Hi! I am Mike Marin and in this video we’ll talk about how to import data from Excel into R. the steps outlined in this video should work with most other spreadsheet applications but since Excel is fairly commonly used we will focus our discussion on this Our two main options will be to save the data file as a comma-separated value or “.csv” file or as a tab-delimited text file with the “.txt” extension. Saving it as a csv file is probably easier and the better way to go! let’s go ahead and save this file on the desktop as a csv file: to do so under the “File menu” we can go to “Save As…” we’re going to save it on our desktop and we can save this as a “comma-separated” value or csv file. I’m also gonna add the CSV to the end of the file name just so it’s easily identifiable we can see the ExceldataCSV file saved here on the desktop you’ll notice if we double click on this file to open it by default it will open in Excel let’s go ahead and close this.

You’ll notice if we right click on this file we can “Open With…” and open it in any text editor that we like this here is what the csv file looks like in a text editor. okay so let’s go ahead and import this data into R. so I’ve gone ahead and opened up RStudio and R. the first option for importing data is to use the “read.csv” command. you can access the Help menu by typing help and in brackets the name of the command you will like help for or by placing a question mark (?) in front of the command name; let’s go ahead and import this data into R and save it in an object called “data1”. To do so we will use the “read.csv” command. the first argument to specify is the “file”. normally R would like us to specify the path to find the file here but a handy command to know in R is the “file.choose” command. rather than specifying the path to find this file we can use the “file.choose” command and this will result in a menu popping up allowing us to select the data file directly.

The next argument that we should worry about is the “header” argument. we can set this equal to TRUE using capital letters to let R know that the first row of our dataset are variable names or headers. if the first row does not contain variable names we would set the sequel to FALSE it’s also worth noting that we only need to provide a capital T and R will know this is TRUE. we can then submit this command by hitting the “enter” or “return” key on our keyboard. we can now go and find this file that we saved on the desktop : our “ExceldataCSV.CSV” select this file and now if we type in the object’s name “data1” we can see the entire dataset return to us. it looks like R has imported this dataset correctly we can also see in the workspace this object data1 which has 10 observations on 6 variables we can also import this data using the more generic “read.table” command.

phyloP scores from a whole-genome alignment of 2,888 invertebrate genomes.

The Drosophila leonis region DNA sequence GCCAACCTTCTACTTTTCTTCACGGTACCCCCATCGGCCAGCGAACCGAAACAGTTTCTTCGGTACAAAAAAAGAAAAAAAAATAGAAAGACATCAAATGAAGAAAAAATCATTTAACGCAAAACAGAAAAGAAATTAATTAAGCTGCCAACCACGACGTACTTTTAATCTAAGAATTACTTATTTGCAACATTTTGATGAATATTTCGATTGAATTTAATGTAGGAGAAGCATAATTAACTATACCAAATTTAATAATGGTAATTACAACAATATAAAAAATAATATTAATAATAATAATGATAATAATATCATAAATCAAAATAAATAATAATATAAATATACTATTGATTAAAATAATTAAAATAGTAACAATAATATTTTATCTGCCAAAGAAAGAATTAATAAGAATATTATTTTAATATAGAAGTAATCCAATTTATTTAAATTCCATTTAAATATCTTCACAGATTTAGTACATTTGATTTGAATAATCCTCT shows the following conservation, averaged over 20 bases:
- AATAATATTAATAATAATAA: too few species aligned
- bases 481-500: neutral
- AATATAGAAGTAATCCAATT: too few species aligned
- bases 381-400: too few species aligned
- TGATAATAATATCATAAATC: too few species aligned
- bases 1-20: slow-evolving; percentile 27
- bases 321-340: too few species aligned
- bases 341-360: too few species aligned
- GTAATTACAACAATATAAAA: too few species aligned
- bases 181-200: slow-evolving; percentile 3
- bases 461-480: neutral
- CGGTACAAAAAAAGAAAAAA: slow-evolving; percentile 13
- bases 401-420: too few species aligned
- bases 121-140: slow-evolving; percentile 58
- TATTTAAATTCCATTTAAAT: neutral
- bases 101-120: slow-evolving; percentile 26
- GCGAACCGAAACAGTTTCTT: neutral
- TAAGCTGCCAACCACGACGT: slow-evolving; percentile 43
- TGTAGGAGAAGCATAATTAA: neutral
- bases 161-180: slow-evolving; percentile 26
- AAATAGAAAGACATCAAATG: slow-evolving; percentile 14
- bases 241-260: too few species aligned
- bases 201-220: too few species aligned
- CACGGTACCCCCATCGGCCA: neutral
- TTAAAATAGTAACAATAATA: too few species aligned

Lets demonstrate the use of this command and import the data into R and save it in an object called “data2” here we will use the “read.table” command again we will use the “file.choose” command we will set the “header” argument equal to TRUE and here we also need to use the “sep” argument letting R know how the data values are separated in quotations we will place a comma letting R know these are comma separated values we can then submit this command, go on our desktop select the “ExceldataCSV.CSV” file and when we type in the name of this object again we can see the data has been imported correctly. now let’s go back to our excel file and look at importing data saved as a tab-delimited text file once again you can see our Excel data file we can go ahead and save this file as a tab-delimited text file here I will select the tab-delimited file with a .txt extension and we will also add the word TAB to the end of this file name, so we can be easily identify this is the tab-delimited file.

excel photo
Photo by Valeria95s

We can then save it and now we can see this tab-delimited text file saved on the desktop here you’ll notice if you double-click on this file to open it by default it will be opened in a text editor you can also notice these values are separated by tabs let’s go ahead and close this down. to open this file using Excel we can right click “open with” and select Microsoft Excel and now we’ll see our tab-delimited text file opened up in Excel now let’s go back into RSstudio and import this data file we can use the “read.delim” command in R to import a tab-delimited text file let’s go ahead and import this dataset using the “read.delim” command and we will save the data into an object called data3 we will use the “read.delim” command as before we use the “file.choose” command so that we can select our file from menu we can set the “header” argument equal to TRUE once we enter this command: we can go onto the desktop open up our tab-delimited text file.

Again if we enter the object name we can see the data has been imported correctly and finally as we saw before we could also use the more generic “read.table” command. let’s demonstrate this and save the data in an object called data4 we’ll use the “read.table” command. again “file.choose” so that we can select our file “header” equal to TRUE and finally we can set the “sep” argument equal to back-slash t (\t) letting R know this is a tab-delimited file we can go ahead and select the file we can enter the dataset’s name to view it and again the data looks as it should. the next video in the series talks a bit more about importing data and then how to get started working with the data in R once you’ve imported it. thanks for watching this video and make sure to check out my other instructional videos

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